Early school mornings often look like this these days. Laying in front of the floor heater vent, breakfast within reach, minimal lighting. George has always been a morning person (versus Emma's night owl behavior), so seeing him so sleepy and cuddly is precious to me. It only takes about 15 minutes though and then he's up and running (literally), playing, eating, jabbering, the usual.
Emma noticed something this morning that I hadn't clued into. Most mornings, once George has gotten past this floppy phase, he starts turning on lights. ALL the lights. Lights we don't usually use, like the bright overhead light in the living room and the two hallway lights. I thought for sure this was just a habit, connected to his love of all things that can be switched, pushed, turned, or otherwise engaged. He doesn't usually do it at any other time of the day, but I figured it had gotten to be part of his routine ("do it once, and it's routine"), and didn't think on it further.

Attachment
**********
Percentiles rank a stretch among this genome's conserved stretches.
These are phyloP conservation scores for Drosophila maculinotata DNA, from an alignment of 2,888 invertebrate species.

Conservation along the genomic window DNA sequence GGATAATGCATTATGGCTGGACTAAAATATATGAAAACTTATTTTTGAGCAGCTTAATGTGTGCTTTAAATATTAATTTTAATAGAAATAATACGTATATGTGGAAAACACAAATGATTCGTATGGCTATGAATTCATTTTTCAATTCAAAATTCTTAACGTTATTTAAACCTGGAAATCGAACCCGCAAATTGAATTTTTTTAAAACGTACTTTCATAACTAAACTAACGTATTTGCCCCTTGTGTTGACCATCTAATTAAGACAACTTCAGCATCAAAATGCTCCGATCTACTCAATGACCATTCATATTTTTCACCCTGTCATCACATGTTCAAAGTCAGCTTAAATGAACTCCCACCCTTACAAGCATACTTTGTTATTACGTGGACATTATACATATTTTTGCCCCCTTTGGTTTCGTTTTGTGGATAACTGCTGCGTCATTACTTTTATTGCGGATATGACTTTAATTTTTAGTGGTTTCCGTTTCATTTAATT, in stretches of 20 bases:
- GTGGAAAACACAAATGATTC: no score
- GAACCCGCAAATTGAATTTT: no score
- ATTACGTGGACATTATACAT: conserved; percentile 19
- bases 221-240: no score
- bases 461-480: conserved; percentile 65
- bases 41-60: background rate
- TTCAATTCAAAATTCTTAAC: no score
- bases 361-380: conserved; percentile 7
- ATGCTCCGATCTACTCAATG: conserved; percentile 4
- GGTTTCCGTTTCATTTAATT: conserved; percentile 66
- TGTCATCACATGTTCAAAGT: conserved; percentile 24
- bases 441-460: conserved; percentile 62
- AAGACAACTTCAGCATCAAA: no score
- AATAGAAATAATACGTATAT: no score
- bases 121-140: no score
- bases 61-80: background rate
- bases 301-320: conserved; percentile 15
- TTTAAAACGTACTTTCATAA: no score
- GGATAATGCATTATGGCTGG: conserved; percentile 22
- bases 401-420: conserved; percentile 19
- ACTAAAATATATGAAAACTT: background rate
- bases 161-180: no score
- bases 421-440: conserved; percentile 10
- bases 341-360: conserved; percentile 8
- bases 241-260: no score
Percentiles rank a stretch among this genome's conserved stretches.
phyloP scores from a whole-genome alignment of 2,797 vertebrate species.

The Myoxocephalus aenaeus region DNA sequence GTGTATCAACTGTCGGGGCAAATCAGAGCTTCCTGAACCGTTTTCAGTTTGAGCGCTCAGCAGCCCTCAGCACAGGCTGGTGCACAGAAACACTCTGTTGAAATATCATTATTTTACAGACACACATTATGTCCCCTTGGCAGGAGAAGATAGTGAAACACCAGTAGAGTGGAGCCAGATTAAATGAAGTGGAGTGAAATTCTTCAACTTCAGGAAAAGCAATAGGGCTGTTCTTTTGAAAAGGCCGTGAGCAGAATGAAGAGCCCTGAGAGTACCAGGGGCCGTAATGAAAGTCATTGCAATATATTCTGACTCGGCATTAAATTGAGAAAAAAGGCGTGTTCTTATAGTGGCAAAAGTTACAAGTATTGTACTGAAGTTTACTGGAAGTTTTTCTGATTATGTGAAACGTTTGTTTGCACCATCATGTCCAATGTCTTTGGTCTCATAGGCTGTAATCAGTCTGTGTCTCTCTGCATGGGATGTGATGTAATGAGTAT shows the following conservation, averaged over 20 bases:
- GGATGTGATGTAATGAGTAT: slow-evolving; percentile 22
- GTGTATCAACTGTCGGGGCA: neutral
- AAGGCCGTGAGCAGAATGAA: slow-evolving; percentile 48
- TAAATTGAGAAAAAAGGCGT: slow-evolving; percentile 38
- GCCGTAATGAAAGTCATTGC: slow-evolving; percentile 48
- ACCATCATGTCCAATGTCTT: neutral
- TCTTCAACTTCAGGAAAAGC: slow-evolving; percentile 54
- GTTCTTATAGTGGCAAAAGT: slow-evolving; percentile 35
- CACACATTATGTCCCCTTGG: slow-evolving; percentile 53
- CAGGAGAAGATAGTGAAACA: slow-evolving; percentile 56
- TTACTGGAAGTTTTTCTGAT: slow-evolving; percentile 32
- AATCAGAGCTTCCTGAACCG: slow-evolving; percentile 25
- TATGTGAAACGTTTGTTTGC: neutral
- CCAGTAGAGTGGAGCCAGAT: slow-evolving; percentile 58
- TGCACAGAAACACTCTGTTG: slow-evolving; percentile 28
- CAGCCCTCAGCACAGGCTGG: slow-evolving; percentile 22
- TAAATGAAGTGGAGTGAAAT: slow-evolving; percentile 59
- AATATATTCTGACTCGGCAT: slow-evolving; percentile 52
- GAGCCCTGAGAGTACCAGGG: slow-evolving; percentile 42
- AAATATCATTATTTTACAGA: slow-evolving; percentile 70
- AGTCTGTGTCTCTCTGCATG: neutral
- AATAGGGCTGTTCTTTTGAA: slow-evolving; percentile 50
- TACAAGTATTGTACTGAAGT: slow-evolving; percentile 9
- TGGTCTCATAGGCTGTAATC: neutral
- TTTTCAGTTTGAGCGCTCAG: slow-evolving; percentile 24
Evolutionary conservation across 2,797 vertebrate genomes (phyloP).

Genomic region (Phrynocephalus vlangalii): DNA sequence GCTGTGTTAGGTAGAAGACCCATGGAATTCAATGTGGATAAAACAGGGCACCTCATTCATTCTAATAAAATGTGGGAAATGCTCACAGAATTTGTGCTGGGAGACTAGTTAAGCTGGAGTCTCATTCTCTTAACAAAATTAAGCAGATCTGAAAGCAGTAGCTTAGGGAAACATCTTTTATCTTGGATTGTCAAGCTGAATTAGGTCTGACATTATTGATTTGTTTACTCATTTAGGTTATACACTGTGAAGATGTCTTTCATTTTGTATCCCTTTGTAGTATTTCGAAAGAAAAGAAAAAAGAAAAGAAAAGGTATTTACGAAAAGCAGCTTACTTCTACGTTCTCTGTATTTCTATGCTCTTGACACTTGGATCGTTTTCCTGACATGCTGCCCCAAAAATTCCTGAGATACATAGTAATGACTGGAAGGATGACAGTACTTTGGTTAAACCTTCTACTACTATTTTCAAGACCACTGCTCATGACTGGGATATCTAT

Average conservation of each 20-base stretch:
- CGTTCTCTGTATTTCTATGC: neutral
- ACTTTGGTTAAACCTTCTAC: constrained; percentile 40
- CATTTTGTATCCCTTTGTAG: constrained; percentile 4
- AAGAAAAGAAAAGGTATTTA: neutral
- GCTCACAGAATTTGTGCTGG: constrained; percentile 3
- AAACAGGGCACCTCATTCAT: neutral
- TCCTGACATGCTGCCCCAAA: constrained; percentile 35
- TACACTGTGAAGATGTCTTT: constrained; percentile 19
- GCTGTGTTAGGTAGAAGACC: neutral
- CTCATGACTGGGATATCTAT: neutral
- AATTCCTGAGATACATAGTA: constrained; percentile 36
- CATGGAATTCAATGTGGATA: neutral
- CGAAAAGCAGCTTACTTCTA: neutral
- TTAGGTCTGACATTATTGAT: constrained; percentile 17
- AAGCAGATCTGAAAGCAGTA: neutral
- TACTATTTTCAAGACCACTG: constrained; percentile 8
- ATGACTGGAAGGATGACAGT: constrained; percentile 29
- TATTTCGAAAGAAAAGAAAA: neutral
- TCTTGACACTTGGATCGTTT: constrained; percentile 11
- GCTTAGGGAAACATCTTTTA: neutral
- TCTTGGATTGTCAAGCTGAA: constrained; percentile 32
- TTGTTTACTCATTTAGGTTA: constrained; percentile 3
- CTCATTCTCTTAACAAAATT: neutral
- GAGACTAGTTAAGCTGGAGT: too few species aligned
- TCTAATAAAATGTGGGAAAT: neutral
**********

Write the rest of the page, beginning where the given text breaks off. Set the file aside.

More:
However, rather than it being a tactile sensory response, Emma suggested that it's more of a need for the light itself. George is both very literal and also very receptive to sensory input. That combination reveals itself in these dark early mornings where George must create the environmental surrounding that tell him it is, indeed, morning. Emma pointed out to me that the only other time George floods the house with light is occasionally after dinner; again, now that it is already dark so early in the evening. As soon as I start giving countdown warnings that bathtime is approaching, George races around the house, turning off as many lights as I will allow.
Creating night time.
No one will ever convince me that my children aren't brilliant. Both of them.